The impact of Kansei Reforms and Matsudaira Sadanobu on the-then education

Mentioning the political context in the late Tokugawa period is significant to discuss the then education since politics aims to educate people to control them under its agenda. During Kansei (寛政, 1789–1801), the beginning of the late Tokugawa period, Matsudaira Sadanobu, the then shogun’s chief, led a dynamic policy change in society, which is known as the Kansei reforms. One of the reforms included education, which is called the Kansei Edict (寛政異学の禁) and banned philosophical thought other than Neo-Confucianism to be taught at public schools. Matsudaira did not possess a feminist viewpoint at all. He instead cherished Neo-Confucianism which idealizes men’s supremacy over women and restricts women’s social roles by limiting their activity to within the house. Although the enactment was mandated among public schools, it was also influential regarding private schools since they worried about losing students by teaching the other ideologies which opposed the government’s will. The society in Tokugawa period emphasized formalism, according to the traditional norm, “respect for men and contempt for women”, which was indifferent to forming the equality among both sexes.[1] Matsudaira also expressed concerns about women educating children.[2] Apparently, Matsudaira desired to deprive women, regardless of their social class, from education to hinder women from obtaining knowledge, which threatened the stability of the male-dominated society. His will to greatly limit women’s education, did not necessarily mean to make women illiterate. For instance, Matsudaira saw a moral purpose to women’s reading; hence encouraged buke and commoner women to engage in basic reading and writing.[3] Hereafter, this paper will discuss what teachings were relayed and how buke and commoner women were educated by looking at experience reports of the late Tokugawa period.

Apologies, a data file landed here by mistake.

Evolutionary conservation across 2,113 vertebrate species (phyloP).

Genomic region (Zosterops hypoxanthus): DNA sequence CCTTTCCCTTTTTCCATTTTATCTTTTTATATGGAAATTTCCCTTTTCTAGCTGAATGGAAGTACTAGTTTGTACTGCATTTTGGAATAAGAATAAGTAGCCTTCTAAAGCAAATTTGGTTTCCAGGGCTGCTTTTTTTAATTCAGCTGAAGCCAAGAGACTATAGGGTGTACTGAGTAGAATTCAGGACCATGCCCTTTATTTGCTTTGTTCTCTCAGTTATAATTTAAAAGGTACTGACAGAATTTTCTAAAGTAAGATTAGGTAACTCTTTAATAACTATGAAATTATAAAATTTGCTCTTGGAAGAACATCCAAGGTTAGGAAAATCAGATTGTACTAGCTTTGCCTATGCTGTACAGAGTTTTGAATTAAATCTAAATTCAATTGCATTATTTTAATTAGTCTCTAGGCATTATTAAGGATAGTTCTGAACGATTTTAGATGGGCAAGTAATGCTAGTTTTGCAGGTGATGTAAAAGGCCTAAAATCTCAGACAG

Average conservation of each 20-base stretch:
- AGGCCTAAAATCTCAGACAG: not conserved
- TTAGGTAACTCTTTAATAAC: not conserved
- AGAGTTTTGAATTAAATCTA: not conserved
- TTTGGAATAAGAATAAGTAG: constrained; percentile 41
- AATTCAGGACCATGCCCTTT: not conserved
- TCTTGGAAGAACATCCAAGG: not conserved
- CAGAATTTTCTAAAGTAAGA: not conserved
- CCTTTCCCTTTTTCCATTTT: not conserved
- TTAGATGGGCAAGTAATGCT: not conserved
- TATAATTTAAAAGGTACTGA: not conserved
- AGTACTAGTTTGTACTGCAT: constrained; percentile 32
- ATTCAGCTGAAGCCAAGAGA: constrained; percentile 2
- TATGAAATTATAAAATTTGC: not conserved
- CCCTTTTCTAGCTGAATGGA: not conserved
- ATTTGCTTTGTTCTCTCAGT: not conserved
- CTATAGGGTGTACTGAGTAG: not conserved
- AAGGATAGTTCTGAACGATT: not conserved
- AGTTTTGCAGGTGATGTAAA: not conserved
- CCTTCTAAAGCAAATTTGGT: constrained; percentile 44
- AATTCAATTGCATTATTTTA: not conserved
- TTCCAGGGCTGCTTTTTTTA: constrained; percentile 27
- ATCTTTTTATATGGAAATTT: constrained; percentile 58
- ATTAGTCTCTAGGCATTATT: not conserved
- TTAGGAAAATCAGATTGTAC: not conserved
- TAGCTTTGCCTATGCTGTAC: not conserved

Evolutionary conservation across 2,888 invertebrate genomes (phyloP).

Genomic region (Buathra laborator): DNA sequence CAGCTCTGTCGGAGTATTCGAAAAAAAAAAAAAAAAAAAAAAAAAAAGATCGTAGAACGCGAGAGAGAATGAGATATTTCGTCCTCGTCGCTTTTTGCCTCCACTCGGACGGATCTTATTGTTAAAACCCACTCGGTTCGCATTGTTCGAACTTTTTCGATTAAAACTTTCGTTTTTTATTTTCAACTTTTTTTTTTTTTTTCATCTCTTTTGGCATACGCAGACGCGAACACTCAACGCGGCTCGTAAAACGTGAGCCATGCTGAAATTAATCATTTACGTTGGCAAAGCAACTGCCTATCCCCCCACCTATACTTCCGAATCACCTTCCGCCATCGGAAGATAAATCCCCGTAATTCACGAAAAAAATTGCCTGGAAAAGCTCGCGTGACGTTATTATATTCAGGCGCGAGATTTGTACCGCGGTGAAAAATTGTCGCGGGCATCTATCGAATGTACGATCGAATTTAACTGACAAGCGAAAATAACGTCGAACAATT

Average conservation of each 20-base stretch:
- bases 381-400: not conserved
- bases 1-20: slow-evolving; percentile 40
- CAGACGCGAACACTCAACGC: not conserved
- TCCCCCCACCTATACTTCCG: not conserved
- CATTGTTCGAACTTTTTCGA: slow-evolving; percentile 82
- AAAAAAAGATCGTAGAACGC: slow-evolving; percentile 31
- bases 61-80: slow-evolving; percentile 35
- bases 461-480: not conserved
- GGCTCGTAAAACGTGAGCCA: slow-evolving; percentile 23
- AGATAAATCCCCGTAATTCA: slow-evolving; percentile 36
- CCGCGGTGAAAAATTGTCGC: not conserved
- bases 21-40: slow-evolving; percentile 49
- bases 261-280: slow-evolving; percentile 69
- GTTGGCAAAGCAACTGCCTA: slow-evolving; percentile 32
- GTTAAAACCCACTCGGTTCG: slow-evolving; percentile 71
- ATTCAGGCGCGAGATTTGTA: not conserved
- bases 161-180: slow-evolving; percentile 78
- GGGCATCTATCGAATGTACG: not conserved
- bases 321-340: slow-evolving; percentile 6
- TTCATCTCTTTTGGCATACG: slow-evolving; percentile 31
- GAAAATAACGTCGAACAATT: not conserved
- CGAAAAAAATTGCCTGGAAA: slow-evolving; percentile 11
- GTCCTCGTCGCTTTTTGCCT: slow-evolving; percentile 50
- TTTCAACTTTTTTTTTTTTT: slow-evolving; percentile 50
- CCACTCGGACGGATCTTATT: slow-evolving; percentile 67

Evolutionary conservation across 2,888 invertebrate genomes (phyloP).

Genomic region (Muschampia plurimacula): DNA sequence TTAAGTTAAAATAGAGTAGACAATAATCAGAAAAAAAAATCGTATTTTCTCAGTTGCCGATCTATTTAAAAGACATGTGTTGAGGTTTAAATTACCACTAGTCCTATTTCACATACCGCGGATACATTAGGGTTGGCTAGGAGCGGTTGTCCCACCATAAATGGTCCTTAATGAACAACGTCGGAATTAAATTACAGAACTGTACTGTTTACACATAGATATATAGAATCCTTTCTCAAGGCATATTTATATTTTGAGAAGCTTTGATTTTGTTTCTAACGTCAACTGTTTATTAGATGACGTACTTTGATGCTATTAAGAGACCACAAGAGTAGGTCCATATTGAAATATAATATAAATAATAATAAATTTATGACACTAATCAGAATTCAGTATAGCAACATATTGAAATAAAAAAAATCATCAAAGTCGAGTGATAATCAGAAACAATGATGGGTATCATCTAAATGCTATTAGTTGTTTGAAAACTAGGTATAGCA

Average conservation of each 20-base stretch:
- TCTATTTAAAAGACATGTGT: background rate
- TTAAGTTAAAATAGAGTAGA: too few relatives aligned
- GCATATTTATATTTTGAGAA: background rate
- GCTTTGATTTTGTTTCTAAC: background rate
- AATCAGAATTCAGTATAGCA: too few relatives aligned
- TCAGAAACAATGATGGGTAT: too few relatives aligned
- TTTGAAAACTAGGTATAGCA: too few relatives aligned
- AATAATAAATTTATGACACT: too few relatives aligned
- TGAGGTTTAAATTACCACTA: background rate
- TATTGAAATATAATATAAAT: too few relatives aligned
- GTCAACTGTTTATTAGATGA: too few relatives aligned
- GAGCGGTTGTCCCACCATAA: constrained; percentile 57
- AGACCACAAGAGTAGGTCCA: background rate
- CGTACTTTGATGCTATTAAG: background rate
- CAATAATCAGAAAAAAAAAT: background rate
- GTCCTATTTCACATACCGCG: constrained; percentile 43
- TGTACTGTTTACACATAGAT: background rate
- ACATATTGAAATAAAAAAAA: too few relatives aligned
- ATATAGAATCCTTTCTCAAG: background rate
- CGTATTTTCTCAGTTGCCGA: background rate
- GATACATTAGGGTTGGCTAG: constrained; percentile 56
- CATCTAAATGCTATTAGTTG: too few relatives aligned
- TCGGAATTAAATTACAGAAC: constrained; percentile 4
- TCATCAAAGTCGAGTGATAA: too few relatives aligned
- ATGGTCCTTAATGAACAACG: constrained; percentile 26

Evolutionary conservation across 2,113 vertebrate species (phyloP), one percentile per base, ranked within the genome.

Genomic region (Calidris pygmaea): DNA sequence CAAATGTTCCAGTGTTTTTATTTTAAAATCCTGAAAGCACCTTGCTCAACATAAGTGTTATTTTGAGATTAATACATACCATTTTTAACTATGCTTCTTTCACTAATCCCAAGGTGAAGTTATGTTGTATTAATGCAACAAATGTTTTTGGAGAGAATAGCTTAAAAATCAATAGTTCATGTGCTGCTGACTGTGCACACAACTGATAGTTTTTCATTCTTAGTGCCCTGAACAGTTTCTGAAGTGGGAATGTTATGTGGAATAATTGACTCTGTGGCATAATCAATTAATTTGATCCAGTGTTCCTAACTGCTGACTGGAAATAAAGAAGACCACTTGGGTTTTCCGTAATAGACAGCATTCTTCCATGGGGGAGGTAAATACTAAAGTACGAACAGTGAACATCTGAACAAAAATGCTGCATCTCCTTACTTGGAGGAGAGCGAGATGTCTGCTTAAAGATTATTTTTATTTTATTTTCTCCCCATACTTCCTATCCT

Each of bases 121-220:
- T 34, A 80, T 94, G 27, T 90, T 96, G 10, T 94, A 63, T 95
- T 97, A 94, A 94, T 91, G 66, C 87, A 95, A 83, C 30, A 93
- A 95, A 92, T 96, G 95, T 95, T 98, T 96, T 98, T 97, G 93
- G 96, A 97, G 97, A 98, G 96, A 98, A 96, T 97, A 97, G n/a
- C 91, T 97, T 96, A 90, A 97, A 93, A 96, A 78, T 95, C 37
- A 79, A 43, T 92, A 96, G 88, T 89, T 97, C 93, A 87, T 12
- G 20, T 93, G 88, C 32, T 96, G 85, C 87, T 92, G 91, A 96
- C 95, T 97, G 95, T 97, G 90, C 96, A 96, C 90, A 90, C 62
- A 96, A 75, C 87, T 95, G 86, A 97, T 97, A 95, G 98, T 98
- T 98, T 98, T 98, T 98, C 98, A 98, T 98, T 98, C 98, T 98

[1] Tsunemi 1942, pp. 60–61.

[2] Kito 2011, pp. 80–82.

[3] Kito 2011, pp. 80–82.